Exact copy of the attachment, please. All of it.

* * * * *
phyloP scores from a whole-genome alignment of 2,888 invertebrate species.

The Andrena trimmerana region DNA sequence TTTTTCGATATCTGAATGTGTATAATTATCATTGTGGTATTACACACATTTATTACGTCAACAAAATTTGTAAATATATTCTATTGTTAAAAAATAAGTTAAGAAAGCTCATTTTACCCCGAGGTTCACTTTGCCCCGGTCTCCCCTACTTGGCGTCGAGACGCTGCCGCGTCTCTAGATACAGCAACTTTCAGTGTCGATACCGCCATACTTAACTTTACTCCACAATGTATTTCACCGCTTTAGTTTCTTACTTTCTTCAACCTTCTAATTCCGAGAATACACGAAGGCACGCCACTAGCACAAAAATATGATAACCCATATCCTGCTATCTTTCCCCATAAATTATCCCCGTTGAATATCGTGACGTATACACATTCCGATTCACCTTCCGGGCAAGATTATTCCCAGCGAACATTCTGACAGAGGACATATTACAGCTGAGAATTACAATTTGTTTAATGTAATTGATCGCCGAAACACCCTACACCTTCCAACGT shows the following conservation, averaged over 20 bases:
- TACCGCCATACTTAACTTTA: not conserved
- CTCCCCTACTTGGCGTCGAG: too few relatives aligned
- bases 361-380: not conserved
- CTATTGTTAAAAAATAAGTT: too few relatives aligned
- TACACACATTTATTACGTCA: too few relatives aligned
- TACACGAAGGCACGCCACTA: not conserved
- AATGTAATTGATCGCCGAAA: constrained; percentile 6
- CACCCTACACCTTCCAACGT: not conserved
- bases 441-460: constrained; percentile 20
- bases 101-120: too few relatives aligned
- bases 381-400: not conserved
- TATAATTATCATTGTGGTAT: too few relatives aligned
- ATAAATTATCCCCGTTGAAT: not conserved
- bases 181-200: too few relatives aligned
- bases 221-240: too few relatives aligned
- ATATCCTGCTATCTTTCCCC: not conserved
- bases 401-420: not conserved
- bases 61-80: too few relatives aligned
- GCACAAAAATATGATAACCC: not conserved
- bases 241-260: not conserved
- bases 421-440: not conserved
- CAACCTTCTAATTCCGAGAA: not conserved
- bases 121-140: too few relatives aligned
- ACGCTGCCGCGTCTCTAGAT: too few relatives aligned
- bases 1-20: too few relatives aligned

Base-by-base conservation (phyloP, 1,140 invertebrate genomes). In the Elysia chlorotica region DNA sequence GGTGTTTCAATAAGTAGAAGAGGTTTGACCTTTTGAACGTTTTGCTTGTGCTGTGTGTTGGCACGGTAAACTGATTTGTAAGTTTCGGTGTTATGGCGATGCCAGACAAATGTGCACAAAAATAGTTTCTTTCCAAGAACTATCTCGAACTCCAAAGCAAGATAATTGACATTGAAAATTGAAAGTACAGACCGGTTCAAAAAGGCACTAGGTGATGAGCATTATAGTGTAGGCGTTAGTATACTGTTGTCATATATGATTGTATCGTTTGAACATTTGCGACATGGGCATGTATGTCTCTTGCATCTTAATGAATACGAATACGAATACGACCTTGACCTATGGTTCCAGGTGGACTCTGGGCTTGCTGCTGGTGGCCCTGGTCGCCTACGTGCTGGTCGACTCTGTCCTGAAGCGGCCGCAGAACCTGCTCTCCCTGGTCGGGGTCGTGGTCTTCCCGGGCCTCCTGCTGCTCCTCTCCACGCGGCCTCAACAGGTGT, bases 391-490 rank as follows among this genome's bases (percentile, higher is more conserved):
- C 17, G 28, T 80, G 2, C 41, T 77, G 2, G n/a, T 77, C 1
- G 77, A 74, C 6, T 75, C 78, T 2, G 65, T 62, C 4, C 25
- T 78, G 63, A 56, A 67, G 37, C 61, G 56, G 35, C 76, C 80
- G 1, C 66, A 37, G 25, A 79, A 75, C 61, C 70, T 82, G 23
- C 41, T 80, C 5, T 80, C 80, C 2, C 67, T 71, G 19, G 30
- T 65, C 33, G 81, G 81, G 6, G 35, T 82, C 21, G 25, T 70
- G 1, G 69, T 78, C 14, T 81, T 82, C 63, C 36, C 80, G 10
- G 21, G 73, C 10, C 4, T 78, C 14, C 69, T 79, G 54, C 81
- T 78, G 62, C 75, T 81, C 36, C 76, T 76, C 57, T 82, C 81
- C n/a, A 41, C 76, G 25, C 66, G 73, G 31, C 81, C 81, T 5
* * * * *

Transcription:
phyloP scores from a whole-genome alignment of 2,888 invertebrate species.

The Andrena trimmerana region DNA sequence TTTTTCGATATCTGAATGTGTATAATTATCATTGTGGTATTACACACATTTATTACGTCAACAAAATTTGTAAATATATTCTATTGTTAAAAAATAAGTTAAGAAAGCTCATTTTACCCCGAGGTTCACTTTGCCCCGGTCTCCCCTACTTGGCGTCGAGACGCTGCCGCGTCTCTAGATACAGCAACTTTCAGTGTCGATACCGCCATACTTAACTTTACTCCACAATGTATTTCACCGCTTTAGTTTCTTACTTTCTTCAACCTTCTAATTCCGAGAATACACGAAGGCACGCCACTAGCACAAAAATATGATAACCCATATCCTGCTATCTTTCCCCATAAATTATCCCCGTTGAATATCGTGACGTATACACATTCCGATTCACCTTCCGGGCAAGATTATTCCCAGCGAACATTCTGACAGAGGACATATTACAGCTGAGAATTACAATTTGTTTAATGTAATTGATCGCCGAAACACCCTACACCTTCCAACGT shows the following conservation, averaged over 20 bases:
- TACCGCCATACTTAACTTTA: not conserved
- CTCCCCTACTTGGCGTCGAG: too few relatives aligned
- bases 361-380: not conserved
- CTATTGTTAAAAAATAAGTT: too few relatives aligned
- TACACACATTTATTACGTCA: too few relatives aligned
- TACACGAAGGCACGCCACTA: not conserved
- AATGTAATTGATCGCCGAAA: constrained; percentile 6
- CACCCTACACCTTCCAACGT: not conserved
- bases 441-460: constrained; percentile 20
- bases 101-120: too few relatives aligned
- bases 381-400: not conserved
- TATAATTATCATTGTGGTAT: too few relatives aligned
- ATAAATTATCCCCGTTGAAT: not conserved
- bases 181-200: too few relatives aligned
- bases 221-240: too few relatives aligned
- ATATCCTGCTATCTTTCCCC: not conserved
- bases 401-420: not conserved
- bases 61-80: too few relatives aligned
- GCACAAAAATATGATAACCC: not conserved
- bases 241-260: not conserved
- bases 421-440: not conserved
- CAACCTTCTAATTCCGAGAA: not conserved
- bases 121-140: too few relatives aligned
- ACGCTGCCGCGTCTCTAGAT: too few relatives aligned
- bases 1-20: too few relatives aligned

Base-by-base conservation (phyloP, 1,140 invertebrate genomes). In the Elysia chlorotica region DNA sequence GGTGTTTCAATAAGTAGAAGAGGTTTGACCTTTTGAACGTTTTGCTTGTGCTGTGTGTTGGCACGGTAAACTGATTTGTAAGTTTCGGTGTTATGGCGATGCCAGACAAATGTGCACAAAAATAGTTTCTTTCCAAGAACTATCTCGAACTCCAAAGCAAGATAATTGACATTGAAAATTGAAAGTACAGACCGGTTCAAAAAGGCACTAGGTGATGAGCATTATAGTGTAGGCGTTAGTATACTGTTGTCATATATGATTGTATCGTTTGAACATTTGCGACATGGGCATGTATGTCTCTTGCATCTTAATGAATACGAATACGAATACGACCTTGACCTATGGTTCCAGGTGGACTCTGGGCTTGCTGCTGGTGGCCCTGGTCGCCTACGTGCTGGTCGACTCTGTCCTGAAGCGGCCGCAGAACCTGCTCTCCCTGGTCGGGGTCGTGGTCTTCCCGGGCCTCCTGCTGCTCCTCTCCACGCGGCCTCAACAGGTGT, bases 391-490 rank as follows among this genome's bases (percentile, higher is more conserved):
- C 17, G 28, T 80, G 2, C 41, T 77, G 2, G n/a, T 77, C 1
- G 77, A 74, C 6, T 75, C 78, T 2, G 65, T 62, C 4, C 25
- T 78, G 63, A 56, A 67, G 37, C 61, G 56, G 35, C 76, C 80
- G 1, C 66, A 37, G 25, A 79, A 75, C 61, C 70, T 82, G 23
- C 41, T 80, C 5, T 80, C 80, C 2, C 67, T 71, G 19, G 30
- T 65, C 33, G 81, G 81, G 6, G 35, T 82, C 21, G 25, T 70
- G 1, G 69, T 78, C 14, T 81, T 82, C 63, C 36, C 80, G 10
- G 21, G 73, C 10, C 4, T 78, C 14, C 69, T 79, G 54, C 81
- T 78, G 62, C 75, T 81, C 36, C 76, T 76, C 57, T 82, C 81
- C n/a, A 41, C 76, G 25, C 66, G 73, G 31, C 81, C 81, T 5